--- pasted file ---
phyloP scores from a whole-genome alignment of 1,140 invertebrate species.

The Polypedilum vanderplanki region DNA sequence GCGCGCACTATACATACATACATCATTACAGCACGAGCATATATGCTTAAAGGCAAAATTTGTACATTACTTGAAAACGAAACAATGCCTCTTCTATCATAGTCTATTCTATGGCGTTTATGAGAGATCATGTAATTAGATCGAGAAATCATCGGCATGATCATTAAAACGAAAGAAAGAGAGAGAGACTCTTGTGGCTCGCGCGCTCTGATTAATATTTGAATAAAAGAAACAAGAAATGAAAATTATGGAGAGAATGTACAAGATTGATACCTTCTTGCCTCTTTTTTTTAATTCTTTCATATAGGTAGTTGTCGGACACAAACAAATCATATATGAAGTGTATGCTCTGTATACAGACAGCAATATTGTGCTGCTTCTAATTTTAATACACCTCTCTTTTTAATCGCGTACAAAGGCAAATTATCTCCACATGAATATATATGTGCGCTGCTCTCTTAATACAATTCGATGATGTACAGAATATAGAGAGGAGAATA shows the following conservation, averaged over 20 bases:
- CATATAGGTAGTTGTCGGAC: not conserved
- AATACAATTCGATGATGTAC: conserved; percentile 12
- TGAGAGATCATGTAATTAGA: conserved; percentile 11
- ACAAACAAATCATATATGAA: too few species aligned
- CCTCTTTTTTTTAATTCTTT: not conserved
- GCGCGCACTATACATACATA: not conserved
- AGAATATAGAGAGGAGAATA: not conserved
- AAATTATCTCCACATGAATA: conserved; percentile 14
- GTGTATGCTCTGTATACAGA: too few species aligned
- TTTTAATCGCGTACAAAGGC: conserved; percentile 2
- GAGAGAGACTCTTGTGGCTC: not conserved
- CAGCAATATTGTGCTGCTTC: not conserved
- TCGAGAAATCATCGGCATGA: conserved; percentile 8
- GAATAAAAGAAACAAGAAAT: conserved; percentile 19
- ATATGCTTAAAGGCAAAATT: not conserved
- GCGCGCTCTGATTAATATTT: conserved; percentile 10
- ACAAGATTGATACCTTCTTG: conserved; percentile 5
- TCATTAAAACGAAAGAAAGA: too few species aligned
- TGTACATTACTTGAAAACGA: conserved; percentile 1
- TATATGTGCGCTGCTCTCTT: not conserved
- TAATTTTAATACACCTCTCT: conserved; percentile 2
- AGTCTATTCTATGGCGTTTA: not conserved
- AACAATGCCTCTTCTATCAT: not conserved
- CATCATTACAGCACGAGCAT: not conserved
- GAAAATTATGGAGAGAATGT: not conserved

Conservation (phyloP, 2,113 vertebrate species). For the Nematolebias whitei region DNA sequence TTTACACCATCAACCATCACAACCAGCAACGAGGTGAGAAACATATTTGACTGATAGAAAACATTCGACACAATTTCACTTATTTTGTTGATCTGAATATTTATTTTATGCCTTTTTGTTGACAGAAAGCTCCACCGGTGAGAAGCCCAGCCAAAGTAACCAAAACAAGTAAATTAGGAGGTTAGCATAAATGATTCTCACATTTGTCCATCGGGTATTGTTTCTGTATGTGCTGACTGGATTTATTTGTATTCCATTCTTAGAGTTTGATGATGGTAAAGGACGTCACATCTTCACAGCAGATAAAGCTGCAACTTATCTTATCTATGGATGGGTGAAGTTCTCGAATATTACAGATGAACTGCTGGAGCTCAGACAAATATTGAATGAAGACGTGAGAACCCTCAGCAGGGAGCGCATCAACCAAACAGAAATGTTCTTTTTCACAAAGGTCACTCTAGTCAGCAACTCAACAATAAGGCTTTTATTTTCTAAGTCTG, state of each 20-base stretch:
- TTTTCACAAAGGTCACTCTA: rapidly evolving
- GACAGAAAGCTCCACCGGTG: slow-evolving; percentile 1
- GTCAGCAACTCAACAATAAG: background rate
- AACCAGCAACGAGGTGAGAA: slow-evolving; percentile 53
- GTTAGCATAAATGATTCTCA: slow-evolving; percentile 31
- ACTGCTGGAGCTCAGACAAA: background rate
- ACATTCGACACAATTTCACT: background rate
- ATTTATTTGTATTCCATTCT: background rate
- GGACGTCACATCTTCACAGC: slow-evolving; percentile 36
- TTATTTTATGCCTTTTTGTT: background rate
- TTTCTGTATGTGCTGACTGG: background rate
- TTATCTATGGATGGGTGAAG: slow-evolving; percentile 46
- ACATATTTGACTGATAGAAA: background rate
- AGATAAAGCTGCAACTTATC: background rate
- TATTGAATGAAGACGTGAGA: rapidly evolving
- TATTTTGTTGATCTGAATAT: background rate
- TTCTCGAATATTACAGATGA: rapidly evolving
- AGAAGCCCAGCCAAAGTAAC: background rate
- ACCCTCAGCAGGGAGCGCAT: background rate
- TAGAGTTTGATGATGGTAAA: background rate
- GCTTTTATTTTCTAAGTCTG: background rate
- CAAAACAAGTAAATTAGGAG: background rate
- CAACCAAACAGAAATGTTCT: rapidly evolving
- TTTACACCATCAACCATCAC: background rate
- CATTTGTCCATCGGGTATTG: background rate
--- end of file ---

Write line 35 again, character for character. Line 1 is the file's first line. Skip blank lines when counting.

- ACATTCGACACAATTTCACT: background rate